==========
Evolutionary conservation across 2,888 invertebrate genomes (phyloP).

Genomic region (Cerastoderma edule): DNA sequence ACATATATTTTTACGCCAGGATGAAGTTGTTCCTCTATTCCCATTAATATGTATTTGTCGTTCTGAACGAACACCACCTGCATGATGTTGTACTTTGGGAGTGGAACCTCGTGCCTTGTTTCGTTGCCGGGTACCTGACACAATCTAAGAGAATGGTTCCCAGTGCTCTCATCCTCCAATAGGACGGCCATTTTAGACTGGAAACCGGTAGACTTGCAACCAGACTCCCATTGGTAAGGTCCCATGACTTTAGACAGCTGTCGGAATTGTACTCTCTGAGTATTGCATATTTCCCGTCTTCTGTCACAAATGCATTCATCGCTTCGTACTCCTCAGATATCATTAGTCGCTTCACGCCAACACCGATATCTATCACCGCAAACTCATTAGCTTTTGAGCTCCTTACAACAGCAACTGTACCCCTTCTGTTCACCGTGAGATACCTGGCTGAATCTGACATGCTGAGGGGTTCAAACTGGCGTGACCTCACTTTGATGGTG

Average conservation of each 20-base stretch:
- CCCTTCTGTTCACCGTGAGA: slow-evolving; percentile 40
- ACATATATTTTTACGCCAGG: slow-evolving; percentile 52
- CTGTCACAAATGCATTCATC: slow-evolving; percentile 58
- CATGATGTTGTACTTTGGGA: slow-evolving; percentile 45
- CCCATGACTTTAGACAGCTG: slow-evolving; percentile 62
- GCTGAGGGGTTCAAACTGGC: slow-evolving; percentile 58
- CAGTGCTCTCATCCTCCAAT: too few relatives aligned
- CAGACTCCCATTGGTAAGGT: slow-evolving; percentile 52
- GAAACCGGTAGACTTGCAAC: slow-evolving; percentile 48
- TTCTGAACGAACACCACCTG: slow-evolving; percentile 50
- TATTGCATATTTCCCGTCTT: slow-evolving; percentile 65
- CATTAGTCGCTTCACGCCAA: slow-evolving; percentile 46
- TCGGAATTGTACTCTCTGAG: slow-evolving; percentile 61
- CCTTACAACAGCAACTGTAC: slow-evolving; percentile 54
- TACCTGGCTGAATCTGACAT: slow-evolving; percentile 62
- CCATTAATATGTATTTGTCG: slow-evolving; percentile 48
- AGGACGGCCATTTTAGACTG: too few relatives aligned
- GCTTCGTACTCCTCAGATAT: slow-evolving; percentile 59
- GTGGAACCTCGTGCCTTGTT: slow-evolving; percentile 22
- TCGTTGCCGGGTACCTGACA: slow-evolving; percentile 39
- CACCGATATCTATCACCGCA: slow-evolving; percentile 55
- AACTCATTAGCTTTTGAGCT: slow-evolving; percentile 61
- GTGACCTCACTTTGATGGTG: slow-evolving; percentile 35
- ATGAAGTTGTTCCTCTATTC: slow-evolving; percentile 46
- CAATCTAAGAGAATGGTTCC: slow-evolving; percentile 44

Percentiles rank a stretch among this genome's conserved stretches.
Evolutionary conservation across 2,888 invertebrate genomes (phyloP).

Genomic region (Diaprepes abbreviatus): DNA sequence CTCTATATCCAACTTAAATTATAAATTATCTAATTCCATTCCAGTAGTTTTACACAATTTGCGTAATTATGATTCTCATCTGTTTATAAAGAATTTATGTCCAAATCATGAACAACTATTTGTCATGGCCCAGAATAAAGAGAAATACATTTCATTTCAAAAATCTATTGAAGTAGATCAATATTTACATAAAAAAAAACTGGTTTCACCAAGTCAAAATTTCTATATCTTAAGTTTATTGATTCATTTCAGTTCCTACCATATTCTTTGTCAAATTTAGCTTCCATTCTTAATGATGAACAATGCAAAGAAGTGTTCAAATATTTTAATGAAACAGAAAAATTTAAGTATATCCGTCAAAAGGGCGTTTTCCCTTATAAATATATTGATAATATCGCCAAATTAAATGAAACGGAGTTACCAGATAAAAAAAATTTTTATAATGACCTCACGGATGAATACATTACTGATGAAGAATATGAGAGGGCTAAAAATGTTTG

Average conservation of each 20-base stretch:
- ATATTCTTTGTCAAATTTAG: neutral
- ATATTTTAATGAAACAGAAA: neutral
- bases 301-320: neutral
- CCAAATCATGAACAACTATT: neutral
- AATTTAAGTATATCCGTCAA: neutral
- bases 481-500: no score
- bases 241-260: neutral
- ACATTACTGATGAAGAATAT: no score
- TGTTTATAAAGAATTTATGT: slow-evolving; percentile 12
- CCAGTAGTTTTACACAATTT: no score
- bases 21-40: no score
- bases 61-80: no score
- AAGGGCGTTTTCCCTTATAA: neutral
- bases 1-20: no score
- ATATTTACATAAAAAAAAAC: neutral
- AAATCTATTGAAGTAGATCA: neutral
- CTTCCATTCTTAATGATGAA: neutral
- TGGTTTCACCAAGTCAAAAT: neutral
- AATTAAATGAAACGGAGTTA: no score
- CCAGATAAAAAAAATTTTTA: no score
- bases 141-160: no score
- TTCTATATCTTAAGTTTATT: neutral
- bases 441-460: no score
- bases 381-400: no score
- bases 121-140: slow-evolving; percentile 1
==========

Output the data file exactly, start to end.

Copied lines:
Evolutionary conservation across 2,888 invertebrate genomes (phyloP).

Genomic region (Cerastoderma edule): DNA sequence ACATATATTTTTACGCCAGGATGAAGTTGTTCCTCTATTCCCATTAATATGTATTTGTCGTTCTGAACGAACACCACCTGCATGATGTTGTACTTTGGGAGTGGAACCTCGTGCCTTGTTTCGTTGCCGGGTACCTGACACAATCTAAGAGAATGGTTCCCAGTGCTCTCATCCTCCAATAGGACGGCCATTTTAGACTGGAAACCGGTAGACTTGCAACCAGACTCCCATTGGTAAGGTCCCATGACTTTAGACAGCTGTCGGAATTGTACTCTCTGAGTATTGCATATTTCCCGTCTTCTGTCACAAATGCATTCATCGCTTCGTACTCCTCAGATATCATTAGTCGCTTCACGCCAACACCGATATCTATCACCGCAAACTCATTAGCTTTTGAGCTCCTTACAACAGCAACTGTACCCCTTCTGTTCACCGTGAGATACCTGGCTGAATCTGACATGCTGAGGGGTTCAAACTGGCGTGACCTCACTTTGATGGTG

Average conservation of each 20-base stretch:
- CCCTTCTGTTCACCGTGAGA: slow-evolving; percentile 40
- ACATATATTTTTACGCCAGG: slow-evolving; percentile 52
- CTGTCACAAATGCATTCATC: slow-evolving; percentile 58
- CATGATGTTGTACTTTGGGA: slow-evolving; percentile 45
- CCCATGACTTTAGACAGCTG: slow-evolving; percentile 62
- GCTGAGGGGTTCAAACTGGC: slow-evolving; percentile 58
- CAGTGCTCTCATCCTCCAAT: too few relatives aligned
- CAGACTCCCATTGGTAAGGT: slow-evolving; percentile 52
- GAAACCGGTAGACTTGCAAC: slow-evolving; percentile 48
- TTCTGAACGAACACCACCTG: slow-evolving; percentile 50
- TATTGCATATTTCCCGTCTT: slow-evolving; percentile 65
- CATTAGTCGCTTCACGCCAA: slow-evolving; percentile 46
- TCGGAATTGTACTCTCTGAG: slow-evolving; percentile 61
- CCTTACAACAGCAACTGTAC: slow-evolving; percentile 54
- TACCTGGCTGAATCTGACAT: slow-evolving; percentile 62
- CCATTAATATGTATTTGTCG: slow-evolving; percentile 48
- AGGACGGCCATTTTAGACTG: too few relatives aligned
- GCTTCGTACTCCTCAGATAT: slow-evolving; percentile 59
- GTGGAACCTCGTGCCTTGTT: slow-evolving; percentile 22
- TCGTTGCCGGGTACCTGACA: slow-evolving; percentile 39
- CACCGATATCTATCACCGCA: slow-evolving; percentile 55
- AACTCATTAGCTTTTGAGCT: slow-evolving; percentile 61
- GTGACCTCACTTTGATGGTG: slow-evolving; percentile 35
- ATGAAGTTGTTCCTCTATTC: slow-evolving; percentile 46
- CAATCTAAGAGAATGGTTCC: slow-evolving; percentile 44

Percentiles rank a stretch among this genome's conserved stretches.
Evolutionary conservation across 2,888 invertebrate genomes (phyloP).

Genomic region (Diaprepes abbreviatus): DNA sequence CTCTATATCCAACTTAAATTATAAATTATCTAATTCCATTCCAGTAGTTTTACACAATTTGCGTAATTATGATTCTCATCTGTTTATAAAGAATTTATGTCCAAATCATGAACAACTATTTGTCATGGCCCAGAATAAAGAGAAATACATTTCATTTCAAAAATCTATTGAAGTAGATCAATATTTACATAAAAAAAAACTGGTTTCACCAAGTCAAAATTTCTATATCTTAAGTTTATTGATTCATTTCAGTTCCTACCATATTCTTTGTCAAATTTAGCTTCCATTCTTAATGATGAACAATGCAAAGAAGTGTTCAAATATTTTAATGAAACAGAAAAATTTAAGTATATCCGTCAAAAGGGCGTTTTCCCTTATAAATATATTGATAATATCGCCAAATTAAATGAAACGGAGTTACCAGATAAAAAAAATTTTTATAATGACCTCACGGATGAATACATTACTGATGAAGAATATGAGAGGGCTAAAAATGTTTG

Average conservation of each 20-base stretch:
- ATATTCTTTGTCAAATTTAG: neutral
- ATATTTTAATGAAACAGAAA: neutral
- bases 301-320: neutral
- CCAAATCATGAACAACTATT: neutral
- AATTTAAGTATATCCGTCAA: neutral
- bases 481-500: no score
- bases 241-260: neutral
- ACATTACTGATGAAGAATAT: no score
- TGTTTATAAAGAATTTATGT: slow-evolving; percentile 12
- CCAGTAGTTTTACACAATTT: no score
- bases 21-40: no score
- bases 61-80: no score
- AAGGGCGTTTTCCCTTATAA: neutral
- bases 1-20: no score
- ATATTTACATAAAAAAAAAC: neutral
- AAATCTATTGAAGTAGATCA: neutral
- CTTCCATTCTTAATGATGAA: neutral
- TGGTTTCACCAAGTCAAAAT: neutral
- AATTAAATGAAACGGAGTTA: no score
- CCAGATAAAAAAAATTTTTA: no score
- bases 141-160: no score
- TTCTATATCTTAAGTTTATT: neutral
- bases 441-460: no score
- bases 381-400: no score
- bases 121-140: slow-evolving; percentile 1